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Ok, so this is a bit of a devils advocate question really.

When are global variables ok, and if never, what would you use as an alternative?

An interesting side-case to this question, how is a public static class field different from a global?

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Code Complete, 2nd edition, §13.3. –  Jerry Coffin Feb 15 '11 at 0:55
    
Multithreaded applications pretty much require global variables. –  aqua Feb 15 '11 at 4:34
    
See Software Coupling –  PP. Feb 15 '11 at 8:26
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@aqua Multithreaded applications are where global variables can be most damaging. Everyone hates complex locking logic. –  luiscubal Aug 18 '13 at 19:31
    
@aqua: Thread-local storage is the new anti-pattern. Frameworks that use thread-local objects present technological fractures between frameworks. For example, WinForms, WPF, ASP.NET and TPL each create their thread-local objects; for this reason, they (at best) leak kernel objects, or (at worst) do not interoperate. How nice for a technological giant trying to unify its R&D efforts. connect.microsoft.com/VisualStudio/feedback/details/648683 –  rwong Aug 18 '13 at 21:16

9 Answers 9

So far as I know, a public static field is basically a global given that it can be called from anywhere with the exception that it does not clog the namespace.

The only time I personally use 'global' variables in my code are in the form of public static fields that are immutable. In this case there is no need to worry about the value being screwed around by other parts of the program and of course its a lot nicer than having a dozen variables with the same permanent values in each class.

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Personally, I use globals for runtime configuration - if a configuration property is loaded at application startup, and only changes infrequently (and only then from one place), it's terrible and error-prone to pass it around to every method that might need to use it at some point. Better off using something that can be brought into scope from anywhere that needs to use it, as that doesn't clutter up and obscure your method signatures and call sites.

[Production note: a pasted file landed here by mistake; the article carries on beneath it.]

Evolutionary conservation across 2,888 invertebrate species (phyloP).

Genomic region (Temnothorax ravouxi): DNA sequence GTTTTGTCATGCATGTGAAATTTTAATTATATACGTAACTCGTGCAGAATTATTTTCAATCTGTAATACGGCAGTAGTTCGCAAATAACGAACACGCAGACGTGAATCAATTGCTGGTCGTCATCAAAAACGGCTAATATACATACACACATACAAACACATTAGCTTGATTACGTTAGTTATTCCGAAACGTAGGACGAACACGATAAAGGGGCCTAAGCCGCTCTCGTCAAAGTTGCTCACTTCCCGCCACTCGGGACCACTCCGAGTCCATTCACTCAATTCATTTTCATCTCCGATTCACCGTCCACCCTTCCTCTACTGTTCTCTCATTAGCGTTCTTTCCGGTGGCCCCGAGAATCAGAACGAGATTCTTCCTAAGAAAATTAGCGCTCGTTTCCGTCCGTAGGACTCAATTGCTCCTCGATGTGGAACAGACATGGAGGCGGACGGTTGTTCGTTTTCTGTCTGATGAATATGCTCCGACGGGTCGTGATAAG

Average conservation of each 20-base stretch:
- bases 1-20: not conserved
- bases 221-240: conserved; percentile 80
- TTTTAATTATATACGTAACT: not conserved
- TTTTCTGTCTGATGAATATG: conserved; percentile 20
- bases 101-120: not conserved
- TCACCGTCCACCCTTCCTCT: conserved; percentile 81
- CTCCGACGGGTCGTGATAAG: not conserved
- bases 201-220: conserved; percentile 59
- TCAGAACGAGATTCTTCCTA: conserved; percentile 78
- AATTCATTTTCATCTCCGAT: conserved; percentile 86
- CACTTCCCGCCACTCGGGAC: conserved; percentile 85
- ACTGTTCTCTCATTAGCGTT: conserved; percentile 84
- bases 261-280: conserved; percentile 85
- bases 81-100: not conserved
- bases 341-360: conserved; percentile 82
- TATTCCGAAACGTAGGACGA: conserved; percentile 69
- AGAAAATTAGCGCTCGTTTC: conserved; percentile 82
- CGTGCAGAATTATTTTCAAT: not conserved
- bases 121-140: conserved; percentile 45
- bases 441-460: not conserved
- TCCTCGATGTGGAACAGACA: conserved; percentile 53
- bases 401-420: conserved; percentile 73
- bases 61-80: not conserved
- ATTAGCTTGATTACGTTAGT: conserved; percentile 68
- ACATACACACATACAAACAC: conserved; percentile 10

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Would you use a pure global for this or a public static/Singleton? –  Slomojo Feb 15 '11 at 0:59
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@Slomojo: Definitely not a singleton. Depending on the situation, either statics on a configuration class, or plain globals with a CONFIG_ or CFG_ prefix. –  Anon. Feb 15 '11 at 1:01
    
+1 the one change I would suggest is to say "...error-prone to pass it around to every other method in every other class". Otherwise It can be scoped to class with whatever serves that - singleton I think. –  Michael Durrant Feb 24 '12 at 3:58

Excluding real time/embedded systems, you should only use globals for constant values, really. If you feel that you can't solve your problem without them, you are probably doing something wrong.

Also, look into Singleton pattern, it cold provide a better solution for globals in those situations when you need something to have global access point.

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I'd probably suggest avoiding Singletons. –  Slomojo Feb 15 '11 at 1:10
    
I'm not suggesting that singletons are great, but I still think they beat global variables by a lot. –  Davor Ždralo Feb 15 '11 at 9:39
    
Constant values only need to be accessible in the area / module they're relevant. A constant TIMES_TO_ITERATE_THROUGH_THIS_PARTICULAR_LOOP is only relevant in the one file / class / section where 'this particular loop' appears. –  Cthulhu Feb 15 '11 at 21:17
    
The fields of a singleton are global variables, so I don't see how there's any difference. –  sleske Aug 18 '13 at 19:12
    
@Cthulhu let me quote myself: "in those situations when you need something to have global access point". –  Davor Ždralo Aug 21 '13 at 13:12

It's all about namespaces.

Imagine for a moment that everyone in the world had the same last name. What a mess.

(In India, the Sikhs have all the same last name: Singh --Take a look)

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It used to be all about namespaces, but now it's about thread safety. –  dan04 Feb 15 '11 at 1:54